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Harry Houdini: The First Celebrity - Yellow Magpie

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Published on November 1st, 2010 | by Yellow Magpie


Harry Houdini: The First Celebrity


Harry Houdini

A small, squat man is speaking before a huge crowd. All eyes are cast upon him, most in awe, some in adoration, and others in complete envy. Yet, all are rapt. Casting aside the realities of their everyday lives, they have willingly entered a world where disbelief is common, where the impossible frequently happens and where anything is seemingly possible. This man was the most famous magician of all time, Harry Houdini.

Charismatic and intense, Harry Houdini changed not only the face of magic but also the world. The first celebrity, one hundred years after his heyday he is as famous now as he was then.

Harry Houdini

Early Life

Harry Houdini was born Erick or Ehrich Weiss, in March 24, 1874, in Budapest, Hungary. Ehrich’s parents were devout Jews, his father, Mayer Samuel Weiss, was a Rabbi.Harry’s mother Cecilia Steiner gave birth to seven children, six boys and one girl. Ehrich was the third child.

At the age of four, Ehrich, together with the rest of his family, emigrated to the United States. Living in Appleton, Wisconsin, Rabbi Weiss served in the Zion Reform Congregation.

Harry Houdini: The Start Of A Magic Love Affair

Ehrich was introduced to magic by the passing circuses travelling through New York.

As a young boy, he had a voracious appetite for reading magic books. The french magician, Jean Eugene Robert-Houdin, was his idol. Young Ehrich loved Robert-Houdin’s mantra ‘Never forget I am not a magician, I am an actor playing a magician‘ later on he would incorporate this sentiment into his own performances and ultimately his life.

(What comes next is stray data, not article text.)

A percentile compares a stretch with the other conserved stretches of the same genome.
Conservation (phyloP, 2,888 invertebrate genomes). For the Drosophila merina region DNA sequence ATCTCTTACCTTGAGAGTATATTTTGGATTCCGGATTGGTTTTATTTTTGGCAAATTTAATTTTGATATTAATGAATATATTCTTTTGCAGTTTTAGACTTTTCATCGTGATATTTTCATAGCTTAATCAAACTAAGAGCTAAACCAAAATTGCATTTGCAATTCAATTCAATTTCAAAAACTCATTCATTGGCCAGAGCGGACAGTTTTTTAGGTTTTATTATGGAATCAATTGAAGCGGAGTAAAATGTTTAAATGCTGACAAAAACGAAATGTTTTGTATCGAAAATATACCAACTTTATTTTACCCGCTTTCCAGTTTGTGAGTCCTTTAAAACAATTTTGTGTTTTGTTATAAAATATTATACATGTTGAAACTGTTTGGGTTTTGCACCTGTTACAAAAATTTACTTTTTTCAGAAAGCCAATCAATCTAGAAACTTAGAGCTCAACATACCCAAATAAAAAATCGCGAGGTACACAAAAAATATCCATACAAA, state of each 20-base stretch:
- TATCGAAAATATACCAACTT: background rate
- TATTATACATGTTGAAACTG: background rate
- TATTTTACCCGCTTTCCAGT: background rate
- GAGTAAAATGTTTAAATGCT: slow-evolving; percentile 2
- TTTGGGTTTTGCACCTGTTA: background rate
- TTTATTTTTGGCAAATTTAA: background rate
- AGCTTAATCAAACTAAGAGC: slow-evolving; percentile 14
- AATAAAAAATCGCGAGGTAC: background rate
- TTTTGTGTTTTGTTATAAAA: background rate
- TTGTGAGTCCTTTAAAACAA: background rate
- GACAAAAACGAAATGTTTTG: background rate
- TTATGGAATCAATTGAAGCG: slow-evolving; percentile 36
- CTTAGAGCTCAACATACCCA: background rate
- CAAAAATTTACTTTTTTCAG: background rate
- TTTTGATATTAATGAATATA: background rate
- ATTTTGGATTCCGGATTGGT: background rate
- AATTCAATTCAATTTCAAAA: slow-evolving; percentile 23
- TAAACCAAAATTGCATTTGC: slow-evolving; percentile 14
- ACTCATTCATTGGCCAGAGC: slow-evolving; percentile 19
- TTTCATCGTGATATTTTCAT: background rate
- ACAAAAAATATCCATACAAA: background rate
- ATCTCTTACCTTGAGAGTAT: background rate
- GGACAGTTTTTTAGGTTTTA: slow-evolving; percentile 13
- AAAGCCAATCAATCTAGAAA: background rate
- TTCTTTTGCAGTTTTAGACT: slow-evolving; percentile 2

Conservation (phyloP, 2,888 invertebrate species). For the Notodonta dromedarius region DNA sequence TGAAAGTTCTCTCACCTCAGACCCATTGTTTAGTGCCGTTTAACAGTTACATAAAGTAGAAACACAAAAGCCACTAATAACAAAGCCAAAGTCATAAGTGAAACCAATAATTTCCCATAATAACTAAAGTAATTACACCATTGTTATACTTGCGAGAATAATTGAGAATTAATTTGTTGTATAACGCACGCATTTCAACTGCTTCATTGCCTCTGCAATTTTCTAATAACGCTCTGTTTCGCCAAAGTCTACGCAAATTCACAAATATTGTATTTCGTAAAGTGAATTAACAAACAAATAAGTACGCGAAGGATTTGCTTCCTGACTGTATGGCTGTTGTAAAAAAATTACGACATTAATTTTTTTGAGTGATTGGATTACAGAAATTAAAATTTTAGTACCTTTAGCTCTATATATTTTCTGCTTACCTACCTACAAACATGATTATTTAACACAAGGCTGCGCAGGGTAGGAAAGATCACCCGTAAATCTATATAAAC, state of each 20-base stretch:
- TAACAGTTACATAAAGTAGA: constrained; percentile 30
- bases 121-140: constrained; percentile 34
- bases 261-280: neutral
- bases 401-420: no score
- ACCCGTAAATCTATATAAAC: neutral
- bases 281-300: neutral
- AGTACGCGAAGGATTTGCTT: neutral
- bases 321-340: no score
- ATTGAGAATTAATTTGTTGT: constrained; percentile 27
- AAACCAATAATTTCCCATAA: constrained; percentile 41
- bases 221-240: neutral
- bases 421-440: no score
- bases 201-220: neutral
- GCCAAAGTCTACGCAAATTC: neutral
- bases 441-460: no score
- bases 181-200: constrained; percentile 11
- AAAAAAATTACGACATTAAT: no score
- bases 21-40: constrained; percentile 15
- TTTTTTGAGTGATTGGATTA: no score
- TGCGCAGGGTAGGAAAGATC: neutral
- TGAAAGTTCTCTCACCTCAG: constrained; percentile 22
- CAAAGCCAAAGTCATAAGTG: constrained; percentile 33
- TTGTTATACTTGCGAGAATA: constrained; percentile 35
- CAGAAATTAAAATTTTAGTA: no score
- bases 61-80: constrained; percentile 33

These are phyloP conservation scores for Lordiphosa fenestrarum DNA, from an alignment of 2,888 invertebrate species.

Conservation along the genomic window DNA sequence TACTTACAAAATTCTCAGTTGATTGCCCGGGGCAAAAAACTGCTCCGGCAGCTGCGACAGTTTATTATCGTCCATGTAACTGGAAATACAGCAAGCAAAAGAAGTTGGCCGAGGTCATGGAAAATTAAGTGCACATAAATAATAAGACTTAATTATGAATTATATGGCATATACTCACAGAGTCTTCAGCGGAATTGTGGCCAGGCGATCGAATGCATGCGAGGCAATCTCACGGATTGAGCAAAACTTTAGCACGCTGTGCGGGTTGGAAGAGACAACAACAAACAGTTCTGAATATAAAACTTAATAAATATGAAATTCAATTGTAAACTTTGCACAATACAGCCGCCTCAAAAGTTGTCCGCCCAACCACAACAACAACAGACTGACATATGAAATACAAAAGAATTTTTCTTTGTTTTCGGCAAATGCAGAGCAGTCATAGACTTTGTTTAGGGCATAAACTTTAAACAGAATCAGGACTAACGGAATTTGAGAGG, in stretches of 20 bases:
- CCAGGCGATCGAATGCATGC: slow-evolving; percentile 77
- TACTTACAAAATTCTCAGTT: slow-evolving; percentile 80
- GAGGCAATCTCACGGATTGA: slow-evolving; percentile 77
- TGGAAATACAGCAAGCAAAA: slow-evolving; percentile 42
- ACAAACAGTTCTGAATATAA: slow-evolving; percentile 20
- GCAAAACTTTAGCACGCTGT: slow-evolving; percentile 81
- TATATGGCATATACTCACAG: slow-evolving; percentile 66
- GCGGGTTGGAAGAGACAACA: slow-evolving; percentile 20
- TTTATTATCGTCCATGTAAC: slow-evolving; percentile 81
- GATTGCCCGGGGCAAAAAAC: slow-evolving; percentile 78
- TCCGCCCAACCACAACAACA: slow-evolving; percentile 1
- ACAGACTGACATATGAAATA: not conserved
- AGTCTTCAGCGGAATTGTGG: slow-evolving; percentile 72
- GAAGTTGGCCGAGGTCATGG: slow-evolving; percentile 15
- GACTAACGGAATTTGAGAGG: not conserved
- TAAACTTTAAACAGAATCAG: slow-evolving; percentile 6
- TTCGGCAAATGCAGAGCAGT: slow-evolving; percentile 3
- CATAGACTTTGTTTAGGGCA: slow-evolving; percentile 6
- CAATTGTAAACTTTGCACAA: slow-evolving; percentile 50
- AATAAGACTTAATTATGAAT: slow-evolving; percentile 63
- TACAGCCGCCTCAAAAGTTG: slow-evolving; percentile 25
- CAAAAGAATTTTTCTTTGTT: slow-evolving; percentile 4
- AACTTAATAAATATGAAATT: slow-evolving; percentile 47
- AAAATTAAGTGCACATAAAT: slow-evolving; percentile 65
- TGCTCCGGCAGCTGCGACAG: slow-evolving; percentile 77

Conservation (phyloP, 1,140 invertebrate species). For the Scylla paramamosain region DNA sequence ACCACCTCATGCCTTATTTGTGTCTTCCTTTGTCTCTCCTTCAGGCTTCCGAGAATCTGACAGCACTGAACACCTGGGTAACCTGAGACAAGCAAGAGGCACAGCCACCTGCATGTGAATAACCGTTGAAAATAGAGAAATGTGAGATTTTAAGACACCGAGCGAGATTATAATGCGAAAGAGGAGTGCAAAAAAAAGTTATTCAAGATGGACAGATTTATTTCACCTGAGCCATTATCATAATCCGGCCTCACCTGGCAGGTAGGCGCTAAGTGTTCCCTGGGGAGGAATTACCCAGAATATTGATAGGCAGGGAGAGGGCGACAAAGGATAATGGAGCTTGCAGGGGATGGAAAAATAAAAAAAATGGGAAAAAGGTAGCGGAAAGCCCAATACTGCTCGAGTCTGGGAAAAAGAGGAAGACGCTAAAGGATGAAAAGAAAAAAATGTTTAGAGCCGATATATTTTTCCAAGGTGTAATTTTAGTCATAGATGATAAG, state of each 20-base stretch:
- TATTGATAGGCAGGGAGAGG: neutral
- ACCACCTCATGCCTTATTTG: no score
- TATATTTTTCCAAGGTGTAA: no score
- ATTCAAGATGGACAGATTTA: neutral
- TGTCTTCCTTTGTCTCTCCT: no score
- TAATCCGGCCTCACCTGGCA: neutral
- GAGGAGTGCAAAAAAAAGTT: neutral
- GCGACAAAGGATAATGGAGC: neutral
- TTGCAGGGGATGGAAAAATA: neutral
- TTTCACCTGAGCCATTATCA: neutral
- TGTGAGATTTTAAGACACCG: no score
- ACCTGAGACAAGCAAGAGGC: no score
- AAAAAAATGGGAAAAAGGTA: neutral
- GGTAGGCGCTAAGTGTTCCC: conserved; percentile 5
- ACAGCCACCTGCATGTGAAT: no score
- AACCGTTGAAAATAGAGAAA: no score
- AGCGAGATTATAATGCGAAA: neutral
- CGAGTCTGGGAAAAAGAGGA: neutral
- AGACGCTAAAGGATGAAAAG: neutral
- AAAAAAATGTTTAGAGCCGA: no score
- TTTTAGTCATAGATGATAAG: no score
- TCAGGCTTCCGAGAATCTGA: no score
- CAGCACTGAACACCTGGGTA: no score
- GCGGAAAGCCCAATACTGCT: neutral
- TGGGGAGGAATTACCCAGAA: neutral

A Young Harry Houdini

Harry Houdini Is Born

The famous story goes that Ehrich’s friend, Jack Hayman, told him that if he added an “i” to Houdin then that would mean ‘like Houdin’ in French. Ehrich, who was often called Harry, changed his name to Harry Houdini and a legend was cast in stone.

After starting out in Dime Museums or Freak Shows, Houdini and his brother Dash, who was known as Hardeen, created a magic act. Under the moniker of ‘The Houdini Brothers’, one of their greatest tricks was called ‘Metamorphosis.’ This consisted of one tying the other, placing him in a sack and finally putting him into a box. A curtain would go up and the two would have changed places.

Father’s Death and Marriage

Houdini’s father died at the age of 63 from cancer. Harry Houdini had promised his dying father that he would look after his mother and he would do so for the rest of her life.

Shortly after his father’s death he met Wilhemina Beatrice (Bess) Rahner. They were supposedly married just 21 days after they met. Bess took the place of Dash and they continued with the Metamorphosis Act.

Harry Houdini And His Wife Bess

Perfecting His Craft

Skill and natural talent is only a tiny component of being successful at any endeavour. The vast majority is ascertained through hard graft.

Working in small venues, Houdini often performed 14 shows a day with little payoff. During this time, he frequently challenged the audience to find a handcuff that would hold him but none could. He would defy anyone, whether it be members of the audience or police, it did not matter to him. This marked the beginning of his success.

Producer, Martin Beck, happened to see Harry Houdini’s act and this was the start of Houdini’s career. Beck told him to concentrate on the handcuff and box trick acts and forget about the other magic. He duly complied and vaudeville became the platform of choice.

Houdini grew so successful that he became the highest paid entertainer in vaudeville within only a couple of years of breaking out.

The Escape Artist

Harry Houdini challenged people to bring their own handcuffs. Antique handcuffs or specialised handcuffs, it did not matter. Some of these handcuffs were the most complicated in the world with double and triple locks. At times he would have five or six handcuffs on his wrists. He would then go into a cabinet and continue talking to the audience as he freed himself.